surface-detail becomes a matter of texture, and Their critical value, moreover, is the least of does not fret the eyes by enforcing its interest at their claim to consideration. In them is developed the expense of the general effect. an organic thesis, in which he has set forth the Moreover, this textural value is only enhanced fundamental philosophy of creative architecture. by the dust that settles upon it in time, herein

"The Tall Building Artistically Con- attaining to the result which is forever sought by sidered," an article of his that appeared in “Lip- the most skilful designers. pincott's” in 1896, he is at his best, and for Since Richardson, no American architect has simple and direct English the essay is only ex- attracted the interest of foreign critics to the decelled by the logic and clarity of its reasoning. gree that Mr. Sullivan has. Recently, a Danish And he has made good his thoughts and speech reviewer, writing of the art of optimism, quoted in executed buildings. As yet no one has excelled his work to uphold his belief that Europe would him in the treatment of the "sky-scraper." It ultimately have to learn architecture in America, is something more than a real-estate problem with and French and English critics in general take him; “this loftiness is to the artist-nature its him much more seriously than his own countrythrilling aspect," he says.

Some years ago, when the Commissioners The exercise of the gift that thus elevates a of the Museum of Decorative Ait in Paris were necessary characteristic to the point at which it visiting the World's Fair in Chicago, they sebecomes the keynote of a structure of beauty and cured a number of his original drawings and had unity is the function of the architect upon which many photographs and casts made of his ornament he lays stress in another essay, read before the for their museum in Paris, this being the only inA. I. A., at New York, entitled “Objective and stance in which an American was so honored. Subjective."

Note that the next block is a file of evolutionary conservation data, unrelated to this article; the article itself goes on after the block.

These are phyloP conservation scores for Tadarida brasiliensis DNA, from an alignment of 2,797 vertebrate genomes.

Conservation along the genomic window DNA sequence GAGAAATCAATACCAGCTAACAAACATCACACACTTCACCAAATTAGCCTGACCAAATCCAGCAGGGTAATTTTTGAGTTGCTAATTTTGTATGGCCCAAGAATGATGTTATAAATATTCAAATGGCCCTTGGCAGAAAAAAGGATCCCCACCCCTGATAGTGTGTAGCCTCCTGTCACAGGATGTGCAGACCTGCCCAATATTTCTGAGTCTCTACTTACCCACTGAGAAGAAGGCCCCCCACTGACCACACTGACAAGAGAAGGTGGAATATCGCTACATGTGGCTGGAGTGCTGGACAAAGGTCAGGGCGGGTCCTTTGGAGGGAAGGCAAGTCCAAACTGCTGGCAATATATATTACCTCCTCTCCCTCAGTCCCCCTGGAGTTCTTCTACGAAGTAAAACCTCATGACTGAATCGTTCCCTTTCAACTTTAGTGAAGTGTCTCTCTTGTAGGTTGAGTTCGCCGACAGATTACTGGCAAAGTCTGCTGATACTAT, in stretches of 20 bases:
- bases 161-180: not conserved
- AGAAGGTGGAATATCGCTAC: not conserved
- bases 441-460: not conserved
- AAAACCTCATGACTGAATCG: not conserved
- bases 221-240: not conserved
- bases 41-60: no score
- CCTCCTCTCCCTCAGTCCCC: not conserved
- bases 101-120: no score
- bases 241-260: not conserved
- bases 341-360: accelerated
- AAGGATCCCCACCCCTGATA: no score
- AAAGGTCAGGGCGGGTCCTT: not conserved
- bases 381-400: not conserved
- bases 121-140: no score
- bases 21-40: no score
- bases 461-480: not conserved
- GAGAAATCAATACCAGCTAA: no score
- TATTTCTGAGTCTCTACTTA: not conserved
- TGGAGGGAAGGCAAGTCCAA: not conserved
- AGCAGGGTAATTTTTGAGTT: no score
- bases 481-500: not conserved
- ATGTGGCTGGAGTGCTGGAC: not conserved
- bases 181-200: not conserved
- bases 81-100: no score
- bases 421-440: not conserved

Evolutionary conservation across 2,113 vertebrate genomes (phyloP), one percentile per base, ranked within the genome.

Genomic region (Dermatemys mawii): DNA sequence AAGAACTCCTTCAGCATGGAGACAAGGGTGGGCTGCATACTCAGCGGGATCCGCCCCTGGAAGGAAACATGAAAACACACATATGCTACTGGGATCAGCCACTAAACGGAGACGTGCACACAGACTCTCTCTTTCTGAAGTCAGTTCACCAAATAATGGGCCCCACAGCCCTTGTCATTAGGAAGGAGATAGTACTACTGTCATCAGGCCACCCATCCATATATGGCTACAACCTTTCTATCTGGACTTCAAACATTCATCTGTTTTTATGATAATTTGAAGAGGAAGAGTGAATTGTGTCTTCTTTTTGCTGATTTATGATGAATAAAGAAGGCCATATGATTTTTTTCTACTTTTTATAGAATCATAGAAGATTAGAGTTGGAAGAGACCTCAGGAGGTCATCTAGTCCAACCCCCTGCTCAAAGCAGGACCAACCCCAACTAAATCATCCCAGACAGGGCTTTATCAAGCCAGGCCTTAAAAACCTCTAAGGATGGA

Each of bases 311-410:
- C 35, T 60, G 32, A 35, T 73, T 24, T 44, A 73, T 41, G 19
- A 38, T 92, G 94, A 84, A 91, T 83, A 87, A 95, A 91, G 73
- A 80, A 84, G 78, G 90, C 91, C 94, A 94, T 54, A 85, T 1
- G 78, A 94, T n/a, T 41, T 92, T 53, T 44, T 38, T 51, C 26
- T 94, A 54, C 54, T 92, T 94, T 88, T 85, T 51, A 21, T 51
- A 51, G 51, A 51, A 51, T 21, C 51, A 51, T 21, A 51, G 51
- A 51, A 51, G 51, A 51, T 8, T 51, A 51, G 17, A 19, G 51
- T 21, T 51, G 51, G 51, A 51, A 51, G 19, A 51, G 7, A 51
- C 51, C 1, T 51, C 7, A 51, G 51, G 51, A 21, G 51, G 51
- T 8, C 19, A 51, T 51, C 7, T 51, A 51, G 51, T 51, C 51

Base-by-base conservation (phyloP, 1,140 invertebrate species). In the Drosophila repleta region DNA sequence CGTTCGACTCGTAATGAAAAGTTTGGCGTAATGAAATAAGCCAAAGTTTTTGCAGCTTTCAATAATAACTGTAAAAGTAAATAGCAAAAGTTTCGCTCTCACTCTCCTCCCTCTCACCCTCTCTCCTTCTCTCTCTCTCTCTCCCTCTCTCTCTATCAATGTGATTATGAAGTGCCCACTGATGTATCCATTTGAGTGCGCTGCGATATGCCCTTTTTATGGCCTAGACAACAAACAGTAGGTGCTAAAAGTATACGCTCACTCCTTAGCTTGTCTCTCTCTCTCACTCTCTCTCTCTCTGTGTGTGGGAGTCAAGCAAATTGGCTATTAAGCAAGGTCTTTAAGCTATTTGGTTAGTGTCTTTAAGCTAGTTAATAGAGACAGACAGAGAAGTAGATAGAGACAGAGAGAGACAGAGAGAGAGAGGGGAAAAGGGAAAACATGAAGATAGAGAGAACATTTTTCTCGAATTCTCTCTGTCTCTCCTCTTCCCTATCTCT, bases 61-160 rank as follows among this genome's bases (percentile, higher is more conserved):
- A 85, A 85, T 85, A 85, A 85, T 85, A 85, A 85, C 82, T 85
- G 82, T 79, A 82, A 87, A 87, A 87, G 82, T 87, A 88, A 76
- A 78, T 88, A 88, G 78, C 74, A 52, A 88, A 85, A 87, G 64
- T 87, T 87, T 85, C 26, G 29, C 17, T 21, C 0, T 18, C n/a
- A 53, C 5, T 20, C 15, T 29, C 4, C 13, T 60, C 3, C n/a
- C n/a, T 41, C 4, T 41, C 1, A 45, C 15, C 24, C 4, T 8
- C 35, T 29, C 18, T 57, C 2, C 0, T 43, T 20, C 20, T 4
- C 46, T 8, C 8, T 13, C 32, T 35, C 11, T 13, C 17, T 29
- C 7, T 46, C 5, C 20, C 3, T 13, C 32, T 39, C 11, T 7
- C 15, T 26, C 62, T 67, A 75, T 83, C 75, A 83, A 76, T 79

Later on, the same Society gave him a medal. When, in addition, it is remembered that When this exhibit was installed in Paris it Michael Angelo, Wagner, and Whitman are his created so much stir that the directors of a simiideals of the artist, held in high estimation, not lar institution in Moscow asked to bave duplibecause they departed from accepted forms, but cates made for them, and finally permission was because they created new forms, and especially granted to a firm in Paris to prepare copies for because they established independent points of various institutions througbout Europe, which view, and because he finds in their work, to para- can now be obtained by application to the Mu. phrase his own words, the highest conjunction seum above mentioned. of objective and subjective thought, it is pos- The condition of architectural thought and sible to appreciate the scope and breadth of his sentiment at this time makes the presence of thought.

such a man doubly valuable ; while we believe That he is himself one of those artist-natures that the “benumbing influence of education” is to whom the chief requirement of a new form of a reaction that can only sway personalities naturstructure constitutes a “thrilling aspect," and ally weak, and that the true need is, not of less that he is not confused by a vague wish that his teaching, but of more men like Mr. Sullivan to buildings might be like something else, marks be taught, and while the vigorous younger men him as a man whose spiritual eye sees deep and who count him as their leader sometimes seem to perceives the real native forces underlying Amer- forget that the ancient modes were once as near ican life. If, in addition, he has succeeded in to men's lives and aspirations as anything that making this loftiness thrilling to others, others the present or future can give us, and indeed are not gifted as he is or who are of another epoch the means by which we can step back into the —and this, time alone can determine-then he old standpoints and gain, as it were, a reflected ranks among those who, for want of a better and prismatic view of this world as it then term, we call inspired leaders.

seemed, nevertheless, it is through these younger By many, Mr. Sullivan is regarded as an men that a new art, the equal of the old, must "ornamentalist," so fertile is he in this branch

come.